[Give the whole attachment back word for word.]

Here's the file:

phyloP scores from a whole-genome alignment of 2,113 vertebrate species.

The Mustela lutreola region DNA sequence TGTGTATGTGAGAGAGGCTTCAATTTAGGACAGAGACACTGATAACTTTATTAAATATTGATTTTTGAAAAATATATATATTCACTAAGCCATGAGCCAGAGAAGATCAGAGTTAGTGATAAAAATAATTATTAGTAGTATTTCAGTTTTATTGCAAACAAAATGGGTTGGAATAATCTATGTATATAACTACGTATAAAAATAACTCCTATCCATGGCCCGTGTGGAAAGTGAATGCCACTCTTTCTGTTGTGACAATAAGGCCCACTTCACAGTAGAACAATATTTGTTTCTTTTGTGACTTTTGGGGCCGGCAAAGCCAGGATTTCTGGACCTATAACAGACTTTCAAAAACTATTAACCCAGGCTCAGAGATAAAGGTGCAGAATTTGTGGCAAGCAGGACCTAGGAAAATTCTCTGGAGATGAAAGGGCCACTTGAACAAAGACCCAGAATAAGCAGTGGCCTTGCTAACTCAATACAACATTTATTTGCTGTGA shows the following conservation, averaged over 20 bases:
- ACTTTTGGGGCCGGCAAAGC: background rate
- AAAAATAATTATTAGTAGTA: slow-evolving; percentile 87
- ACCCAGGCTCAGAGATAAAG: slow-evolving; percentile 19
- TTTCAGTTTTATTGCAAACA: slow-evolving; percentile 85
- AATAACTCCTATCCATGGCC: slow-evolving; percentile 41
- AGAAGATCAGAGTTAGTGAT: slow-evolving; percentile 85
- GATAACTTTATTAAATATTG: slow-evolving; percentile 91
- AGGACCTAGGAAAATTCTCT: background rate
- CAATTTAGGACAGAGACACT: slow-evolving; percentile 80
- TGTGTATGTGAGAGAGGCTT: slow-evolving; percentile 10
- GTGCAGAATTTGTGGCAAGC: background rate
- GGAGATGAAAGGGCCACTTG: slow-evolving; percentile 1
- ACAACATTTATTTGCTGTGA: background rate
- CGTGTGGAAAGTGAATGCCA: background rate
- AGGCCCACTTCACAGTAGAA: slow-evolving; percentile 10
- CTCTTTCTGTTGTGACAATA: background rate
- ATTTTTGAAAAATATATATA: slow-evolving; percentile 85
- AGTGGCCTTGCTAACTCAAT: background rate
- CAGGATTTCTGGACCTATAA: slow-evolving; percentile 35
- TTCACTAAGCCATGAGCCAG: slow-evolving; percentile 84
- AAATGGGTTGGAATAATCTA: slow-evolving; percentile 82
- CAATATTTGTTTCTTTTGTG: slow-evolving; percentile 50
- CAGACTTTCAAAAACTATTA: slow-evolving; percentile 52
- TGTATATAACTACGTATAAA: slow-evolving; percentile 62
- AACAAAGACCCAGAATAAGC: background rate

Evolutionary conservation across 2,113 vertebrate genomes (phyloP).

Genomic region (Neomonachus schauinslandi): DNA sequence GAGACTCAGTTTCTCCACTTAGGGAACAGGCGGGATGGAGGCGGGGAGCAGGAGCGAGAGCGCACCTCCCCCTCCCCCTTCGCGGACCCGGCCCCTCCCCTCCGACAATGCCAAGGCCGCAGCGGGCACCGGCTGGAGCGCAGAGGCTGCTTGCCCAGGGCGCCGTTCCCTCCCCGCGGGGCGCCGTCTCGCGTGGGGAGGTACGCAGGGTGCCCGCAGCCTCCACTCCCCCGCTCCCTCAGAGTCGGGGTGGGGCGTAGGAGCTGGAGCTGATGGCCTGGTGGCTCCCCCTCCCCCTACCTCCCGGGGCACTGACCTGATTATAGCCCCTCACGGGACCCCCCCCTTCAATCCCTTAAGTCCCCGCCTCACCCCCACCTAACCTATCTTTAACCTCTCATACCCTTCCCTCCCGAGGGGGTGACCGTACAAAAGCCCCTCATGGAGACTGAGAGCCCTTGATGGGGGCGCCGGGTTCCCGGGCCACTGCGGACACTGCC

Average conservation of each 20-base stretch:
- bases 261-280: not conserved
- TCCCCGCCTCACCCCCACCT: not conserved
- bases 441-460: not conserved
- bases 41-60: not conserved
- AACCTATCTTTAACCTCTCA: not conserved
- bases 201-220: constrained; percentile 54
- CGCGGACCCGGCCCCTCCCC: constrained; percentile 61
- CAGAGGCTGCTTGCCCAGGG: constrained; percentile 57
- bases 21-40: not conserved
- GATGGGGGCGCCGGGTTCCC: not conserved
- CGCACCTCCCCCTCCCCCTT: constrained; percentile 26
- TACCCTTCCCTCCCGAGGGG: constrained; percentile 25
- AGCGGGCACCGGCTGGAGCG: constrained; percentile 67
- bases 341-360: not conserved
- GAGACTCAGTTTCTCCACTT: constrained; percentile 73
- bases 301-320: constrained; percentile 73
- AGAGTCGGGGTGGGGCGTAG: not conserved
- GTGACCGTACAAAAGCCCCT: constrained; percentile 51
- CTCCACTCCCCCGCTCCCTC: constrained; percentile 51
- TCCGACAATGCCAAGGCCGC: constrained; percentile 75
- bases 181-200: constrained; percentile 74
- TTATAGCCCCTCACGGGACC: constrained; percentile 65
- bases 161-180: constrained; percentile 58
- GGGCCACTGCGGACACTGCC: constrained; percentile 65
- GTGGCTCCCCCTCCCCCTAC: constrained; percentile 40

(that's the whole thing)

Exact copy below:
phyloP scores from a whole-genome alignment of 2,113 vertebrate species.

The Mustela lutreola region DNA sequence TGTGTATGTGAGAGAGGCTTCAATTTAGGACAGAGACACTGATAACTTTATTAAATATTGATTTTTGAAAAATATATATATTCACTAAGCCATGAGCCAGAGAAGATCAGAGTTAGTGATAAAAATAATTATTAGTAGTATTTCAGTTTTATTGCAAACAAAATGGGTTGGAATAATCTATGTATATAACTACGTATAAAAATAACTCCTATCCATGGCCCGTGTGGAAAGTGAATGCCACTCTTTCTGTTGTGACAATAAGGCCCACTTCACAGTAGAACAATATTTGTTTCTTTTGTGACTTTTGGGGCCGGCAAAGCCAGGATTTCTGGACCTATAACAGACTTTCAAAAACTATTAACCCAGGCTCAGAGATAAAGGTGCAGAATTTGTGGCAAGCAGGACCTAGGAAAATTCTCTGGAGATGAAAGGGCCACTTGAACAAAGACCCAGAATAAGCAGTGGCCTTGCTAACTCAATACAACATTTATTTGCTGTGA shows the following conservation, averaged over 20 bases:
- ACTTTTGGGGCCGGCAAAGC: background rate
- AAAAATAATTATTAGTAGTA: slow-evolving; percentile 87
- ACCCAGGCTCAGAGATAAAG: slow-evolving; percentile 19
- TTTCAGTTTTATTGCAAACA: slow-evolving; percentile 85
- AATAACTCCTATCCATGGCC: slow-evolving; percentile 41
- AGAAGATCAGAGTTAGTGAT: slow-evolving; percentile 85
- GATAACTTTATTAAATATTG: slow-evolving; percentile 91
- AGGACCTAGGAAAATTCTCT: background rate
- CAATTTAGGACAGAGACACT: slow-evolving; percentile 80
- TGTGTATGTGAGAGAGGCTT: slow-evolving; percentile 10
- GTGCAGAATTTGTGGCAAGC: background rate
- GGAGATGAAAGGGCCACTTG: slow-evolving; percentile 1
- ACAACATTTATTTGCTGTGA: background rate
- CGTGTGGAAAGTGAATGCCA: background rate
- AGGCCCACTTCACAGTAGAA: slow-evolving; percentile 10
- CTCTTTCTGTTGTGACAATA: background rate
- ATTTTTGAAAAATATATATA: slow-evolving; percentile 85
- AGTGGCCTTGCTAACTCAAT: background rate
- CAGGATTTCTGGACCTATAA: slow-evolving; percentile 35
- TTCACTAAGCCATGAGCCAG: slow-evolving; percentile 84
- AAATGGGTTGGAATAATCTA: slow-evolving; percentile 82
- CAATATTTGTTTCTTTTGTG: slow-evolving; percentile 50
- CAGACTTTCAAAAACTATTA: slow-evolving; percentile 52
- TGTATATAACTACGTATAAA: slow-evolving; percentile 62
- AACAAAGACCCAGAATAAGC: background rate

Evolutionary conservation across 2,113 vertebrate genomes (phyloP).

Genomic region (Neomonachus schauinslandi): DNA sequence GAGACTCAGTTTCTCCACTTAGGGAACAGGCGGGATGGAGGCGGGGAGCAGGAGCGAGAGCGCACCTCCCCCTCCCCCTTCGCGGACCCGGCCCCTCCCCTCCGACAATGCCAAGGCCGCAGCGGGCACCGGCTGGAGCGCAGAGGCTGCTTGCCCAGGGCGCCGTTCCCTCCCCGCGGGGCGCCGTCTCGCGTGGGGAGGTACGCAGGGTGCCCGCAGCCTCCACTCCCCCGCTCCCTCAGAGTCGGGGTGGGGCGTAGGAGCTGGAGCTGATGGCCTGGTGGCTCCCCCTCCCCCTACCTCCCGGGGCACTGACCTGATTATAGCCCCTCACGGGACCCCCCCCTTCAATCCCTTAAGTCCCCGCCTCACCCCCACCTAACCTATCTTTAACCTCTCATACCCTTCCCTCCCGAGGGGGTGACCGTACAAAAGCCCCTCATGGAGACTGAGAGCCCTTGATGGGGGCGCCGGGTTCCCGGGCCACTGCGGACACTGCC

Average conservation of each 20-base stretch:
- bases 261-280: not conserved
- TCCCCGCCTCACCCCCACCT: not conserved
- bases 441-460: not conserved
- bases 41-60: not conserved
- AACCTATCTTTAACCTCTCA: not conserved
- bases 201-220: constrained; percentile 54
- CGCGGACCCGGCCCCTCCCC: constrained; percentile 61
- CAGAGGCTGCTTGCCCAGGG: constrained; percentile 57
- bases 21-40: not conserved
- GATGGGGGCGCCGGGTTCCC: not conserved
- CGCACCTCCCCCTCCCCCTT: constrained; percentile 26
- TACCCTTCCCTCCCGAGGGG: constrained; percentile 25
- AGCGGGCACCGGCTGGAGCG: constrained; percentile 67
- bases 341-360: not conserved
- GAGACTCAGTTTCTCCACTT: constrained; percentile 73
- bases 301-320: constrained; percentile 73
- AGAGTCGGGGTGGGGCGTAG: not conserved
- GTGACCGTACAAAAGCCCCT: constrained; percentile 51
- CTCCACTCCCCCGCTCCCTC: constrained; percentile 51
- TCCGACAATGCCAAGGCCGC: constrained; percentile 75
- bases 181-200: constrained; percentile 74
- TTATAGCCCCTCACGGGACC: constrained; percentile 65
- bases 161-180: constrained; percentile 58
- GGGCCACTGCGGACACTGCC: constrained; percentile 65
- GTGGCTCCCCCTCCCCCTAC: constrained; percentile 40